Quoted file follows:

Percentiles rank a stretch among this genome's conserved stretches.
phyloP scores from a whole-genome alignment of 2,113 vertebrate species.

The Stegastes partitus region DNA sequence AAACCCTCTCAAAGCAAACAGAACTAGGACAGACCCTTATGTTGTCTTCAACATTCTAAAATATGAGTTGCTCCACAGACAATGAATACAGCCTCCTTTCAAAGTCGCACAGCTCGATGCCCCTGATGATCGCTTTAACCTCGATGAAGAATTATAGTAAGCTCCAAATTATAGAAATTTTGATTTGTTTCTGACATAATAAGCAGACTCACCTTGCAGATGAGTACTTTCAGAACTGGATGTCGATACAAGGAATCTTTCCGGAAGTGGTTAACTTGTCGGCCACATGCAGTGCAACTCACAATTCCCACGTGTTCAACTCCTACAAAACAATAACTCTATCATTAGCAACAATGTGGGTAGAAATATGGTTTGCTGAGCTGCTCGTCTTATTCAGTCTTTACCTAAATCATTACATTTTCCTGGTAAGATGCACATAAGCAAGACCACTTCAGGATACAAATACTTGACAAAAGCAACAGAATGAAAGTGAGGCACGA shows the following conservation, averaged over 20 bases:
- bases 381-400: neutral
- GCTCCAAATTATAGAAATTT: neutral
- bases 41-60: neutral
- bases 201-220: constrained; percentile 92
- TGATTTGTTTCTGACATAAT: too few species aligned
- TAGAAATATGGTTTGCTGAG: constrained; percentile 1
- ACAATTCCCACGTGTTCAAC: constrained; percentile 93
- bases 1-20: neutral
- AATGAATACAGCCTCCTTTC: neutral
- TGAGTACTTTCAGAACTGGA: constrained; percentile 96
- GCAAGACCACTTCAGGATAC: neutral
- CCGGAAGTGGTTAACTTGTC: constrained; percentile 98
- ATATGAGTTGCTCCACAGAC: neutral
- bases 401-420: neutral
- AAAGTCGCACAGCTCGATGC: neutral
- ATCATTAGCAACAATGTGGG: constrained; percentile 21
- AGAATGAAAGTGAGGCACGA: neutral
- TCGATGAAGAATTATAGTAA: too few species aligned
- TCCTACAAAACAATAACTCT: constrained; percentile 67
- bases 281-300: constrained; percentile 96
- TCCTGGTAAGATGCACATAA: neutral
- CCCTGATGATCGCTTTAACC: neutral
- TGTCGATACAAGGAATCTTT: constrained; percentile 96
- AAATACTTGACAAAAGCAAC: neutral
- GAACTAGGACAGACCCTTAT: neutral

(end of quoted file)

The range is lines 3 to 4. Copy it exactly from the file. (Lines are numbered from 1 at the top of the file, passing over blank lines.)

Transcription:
The Stegastes partitus region DNA sequence AAACCCTCTCAAAGCAAACAGAACTAGGACAGACCCTTATGTTGTCTTCAACATTCTAAAATATGAGTTGCTCCACAGACAATGAATACAGCCTCCTTTCAAAGTCGCACAGCTCGATGCCCCTGATGATCGCTTTAACCTCGATGAAGAATTATAGTAAGCTCCAAATTATAGAAATTTTGATTTGTTTCTGACATAATAAGCAGACTCACCTTGCAGATGAGTACTTTCAGAACTGGATGTCGATACAAGGAATCTTTCCGGAAGTGGTTAACTTGTCGGCCACATGCAGTGCAACTCACAATTCCCACGTGTTCAACTCCTACAAAACAATAACTCTATCATTAGCAACAATGTGGGTAGAAATATGGTTTGCTGAGCTGCTCGTCTTATTCAGTCTTTACCTAAATCATTACATTTTCCTGGTAAGATGCACATAAGCAAGACCACTTCAGGATACAAATACTTGACAAAAGCAACAGAATGAAAGTGAGGCACGA shows the following conservation, averaged over 20 bases:
- bases 381-400: neutral